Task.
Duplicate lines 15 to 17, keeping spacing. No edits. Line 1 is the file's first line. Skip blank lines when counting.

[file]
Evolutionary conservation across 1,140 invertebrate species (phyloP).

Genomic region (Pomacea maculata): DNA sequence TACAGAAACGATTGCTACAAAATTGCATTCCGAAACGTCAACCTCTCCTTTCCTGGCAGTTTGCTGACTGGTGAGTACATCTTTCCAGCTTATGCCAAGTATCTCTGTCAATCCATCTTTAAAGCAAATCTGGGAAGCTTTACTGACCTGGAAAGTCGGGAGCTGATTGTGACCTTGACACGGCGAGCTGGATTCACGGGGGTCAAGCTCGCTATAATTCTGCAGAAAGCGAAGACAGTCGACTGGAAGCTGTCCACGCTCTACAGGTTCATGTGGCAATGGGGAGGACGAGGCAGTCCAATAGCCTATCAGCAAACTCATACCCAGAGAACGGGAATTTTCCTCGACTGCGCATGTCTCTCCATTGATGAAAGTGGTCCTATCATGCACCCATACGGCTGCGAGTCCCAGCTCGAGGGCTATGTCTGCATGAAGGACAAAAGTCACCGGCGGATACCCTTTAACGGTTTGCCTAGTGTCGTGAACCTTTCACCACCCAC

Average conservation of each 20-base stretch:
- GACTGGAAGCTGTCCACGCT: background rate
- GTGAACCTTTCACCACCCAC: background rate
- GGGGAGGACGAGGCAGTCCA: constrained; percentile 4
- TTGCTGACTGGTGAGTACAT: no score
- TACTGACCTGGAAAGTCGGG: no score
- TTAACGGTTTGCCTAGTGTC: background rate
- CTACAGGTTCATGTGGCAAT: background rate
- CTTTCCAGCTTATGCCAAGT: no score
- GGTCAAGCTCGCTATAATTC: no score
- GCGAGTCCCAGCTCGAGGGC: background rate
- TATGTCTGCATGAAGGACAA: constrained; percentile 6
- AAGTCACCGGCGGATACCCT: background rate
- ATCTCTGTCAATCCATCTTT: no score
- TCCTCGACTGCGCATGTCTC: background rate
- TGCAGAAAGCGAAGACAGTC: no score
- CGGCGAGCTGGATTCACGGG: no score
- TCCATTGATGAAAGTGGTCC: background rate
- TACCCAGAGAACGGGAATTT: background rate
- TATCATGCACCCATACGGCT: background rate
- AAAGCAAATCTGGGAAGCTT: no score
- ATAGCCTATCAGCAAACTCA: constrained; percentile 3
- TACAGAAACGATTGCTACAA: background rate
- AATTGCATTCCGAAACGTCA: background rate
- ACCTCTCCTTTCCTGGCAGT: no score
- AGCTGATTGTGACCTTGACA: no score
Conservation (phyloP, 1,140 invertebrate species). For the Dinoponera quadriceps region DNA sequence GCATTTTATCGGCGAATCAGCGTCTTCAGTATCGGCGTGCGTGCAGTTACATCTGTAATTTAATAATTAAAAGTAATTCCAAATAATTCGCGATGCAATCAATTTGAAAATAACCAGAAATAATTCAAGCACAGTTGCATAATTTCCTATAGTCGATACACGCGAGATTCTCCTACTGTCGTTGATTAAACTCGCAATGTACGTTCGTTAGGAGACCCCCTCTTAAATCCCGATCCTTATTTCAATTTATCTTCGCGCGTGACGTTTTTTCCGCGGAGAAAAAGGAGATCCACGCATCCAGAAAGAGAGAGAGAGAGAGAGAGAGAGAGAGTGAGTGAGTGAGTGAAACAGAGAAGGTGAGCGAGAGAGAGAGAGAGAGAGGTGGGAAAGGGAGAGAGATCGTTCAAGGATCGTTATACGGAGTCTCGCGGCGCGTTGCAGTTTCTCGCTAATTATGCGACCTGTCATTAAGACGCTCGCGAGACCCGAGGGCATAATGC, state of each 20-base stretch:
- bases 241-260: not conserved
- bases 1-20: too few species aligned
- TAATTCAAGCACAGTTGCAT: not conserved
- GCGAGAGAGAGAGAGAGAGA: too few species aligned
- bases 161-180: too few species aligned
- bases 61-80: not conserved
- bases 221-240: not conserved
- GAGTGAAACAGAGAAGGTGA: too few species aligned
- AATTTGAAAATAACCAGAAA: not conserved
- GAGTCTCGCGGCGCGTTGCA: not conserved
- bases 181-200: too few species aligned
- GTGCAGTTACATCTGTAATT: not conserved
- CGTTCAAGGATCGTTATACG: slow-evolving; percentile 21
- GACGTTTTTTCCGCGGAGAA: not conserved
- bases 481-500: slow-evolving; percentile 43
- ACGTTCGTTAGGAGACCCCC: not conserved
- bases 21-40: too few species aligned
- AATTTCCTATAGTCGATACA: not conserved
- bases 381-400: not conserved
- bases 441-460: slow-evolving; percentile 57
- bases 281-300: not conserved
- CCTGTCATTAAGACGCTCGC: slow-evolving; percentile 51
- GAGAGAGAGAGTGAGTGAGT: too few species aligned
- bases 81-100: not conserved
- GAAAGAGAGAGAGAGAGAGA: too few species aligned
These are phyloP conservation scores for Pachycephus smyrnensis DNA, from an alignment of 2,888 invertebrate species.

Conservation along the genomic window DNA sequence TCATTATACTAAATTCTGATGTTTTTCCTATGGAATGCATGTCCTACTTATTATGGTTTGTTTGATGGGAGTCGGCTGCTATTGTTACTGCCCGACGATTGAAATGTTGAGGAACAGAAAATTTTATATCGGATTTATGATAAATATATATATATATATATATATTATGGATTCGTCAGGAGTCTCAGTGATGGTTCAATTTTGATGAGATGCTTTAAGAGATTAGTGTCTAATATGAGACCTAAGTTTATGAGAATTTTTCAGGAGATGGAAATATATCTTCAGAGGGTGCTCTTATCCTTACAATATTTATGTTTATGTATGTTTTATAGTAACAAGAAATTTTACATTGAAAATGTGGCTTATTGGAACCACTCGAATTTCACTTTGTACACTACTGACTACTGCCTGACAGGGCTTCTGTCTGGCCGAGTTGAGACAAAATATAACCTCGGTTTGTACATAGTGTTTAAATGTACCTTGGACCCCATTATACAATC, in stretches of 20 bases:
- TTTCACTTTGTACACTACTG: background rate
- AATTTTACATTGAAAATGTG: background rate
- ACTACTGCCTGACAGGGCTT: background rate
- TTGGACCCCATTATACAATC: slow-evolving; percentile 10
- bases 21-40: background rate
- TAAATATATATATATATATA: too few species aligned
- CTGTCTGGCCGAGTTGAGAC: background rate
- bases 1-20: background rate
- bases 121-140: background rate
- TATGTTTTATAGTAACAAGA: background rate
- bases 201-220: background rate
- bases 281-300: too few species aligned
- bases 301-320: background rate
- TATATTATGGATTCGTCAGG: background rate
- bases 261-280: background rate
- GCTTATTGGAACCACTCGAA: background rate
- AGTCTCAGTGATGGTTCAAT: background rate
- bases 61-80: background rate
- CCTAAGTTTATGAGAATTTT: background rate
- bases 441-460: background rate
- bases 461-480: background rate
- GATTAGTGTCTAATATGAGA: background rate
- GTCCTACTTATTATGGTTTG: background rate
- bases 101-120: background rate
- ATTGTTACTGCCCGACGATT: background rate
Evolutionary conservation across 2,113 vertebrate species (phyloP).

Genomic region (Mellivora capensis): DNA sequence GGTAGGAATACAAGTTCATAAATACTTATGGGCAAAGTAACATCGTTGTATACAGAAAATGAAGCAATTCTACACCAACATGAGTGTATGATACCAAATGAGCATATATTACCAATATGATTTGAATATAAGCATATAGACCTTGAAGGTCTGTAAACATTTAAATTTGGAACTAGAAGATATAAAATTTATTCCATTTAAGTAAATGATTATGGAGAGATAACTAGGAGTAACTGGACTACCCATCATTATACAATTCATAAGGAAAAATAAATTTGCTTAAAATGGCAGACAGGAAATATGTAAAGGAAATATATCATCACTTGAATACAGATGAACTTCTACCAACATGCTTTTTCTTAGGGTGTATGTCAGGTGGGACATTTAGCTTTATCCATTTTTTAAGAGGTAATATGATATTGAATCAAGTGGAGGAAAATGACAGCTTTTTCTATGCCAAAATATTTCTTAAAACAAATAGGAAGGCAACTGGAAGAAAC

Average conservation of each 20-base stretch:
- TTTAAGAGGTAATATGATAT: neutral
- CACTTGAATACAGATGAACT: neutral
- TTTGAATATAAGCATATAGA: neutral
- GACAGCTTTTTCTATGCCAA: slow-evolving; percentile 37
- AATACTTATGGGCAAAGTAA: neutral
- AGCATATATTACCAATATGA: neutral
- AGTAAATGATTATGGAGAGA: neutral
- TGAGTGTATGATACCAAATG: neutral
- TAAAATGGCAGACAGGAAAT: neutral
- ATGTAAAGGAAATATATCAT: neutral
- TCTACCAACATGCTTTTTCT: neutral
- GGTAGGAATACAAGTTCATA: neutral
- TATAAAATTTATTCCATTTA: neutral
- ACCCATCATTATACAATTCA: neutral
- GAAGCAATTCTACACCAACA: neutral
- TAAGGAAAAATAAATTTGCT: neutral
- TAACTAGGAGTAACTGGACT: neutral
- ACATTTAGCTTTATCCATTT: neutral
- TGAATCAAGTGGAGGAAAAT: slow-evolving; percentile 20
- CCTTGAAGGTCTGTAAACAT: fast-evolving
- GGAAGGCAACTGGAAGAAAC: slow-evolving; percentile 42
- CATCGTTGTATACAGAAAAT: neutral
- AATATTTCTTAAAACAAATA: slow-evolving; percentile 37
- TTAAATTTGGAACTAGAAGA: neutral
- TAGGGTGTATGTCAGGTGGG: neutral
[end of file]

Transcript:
- AAGTCACCGGCGGATACCCT: background rate
- ATCTCTGTCAATCCATCTTT: no score
- TCCTCGACTGCGCATGTCTC: background rate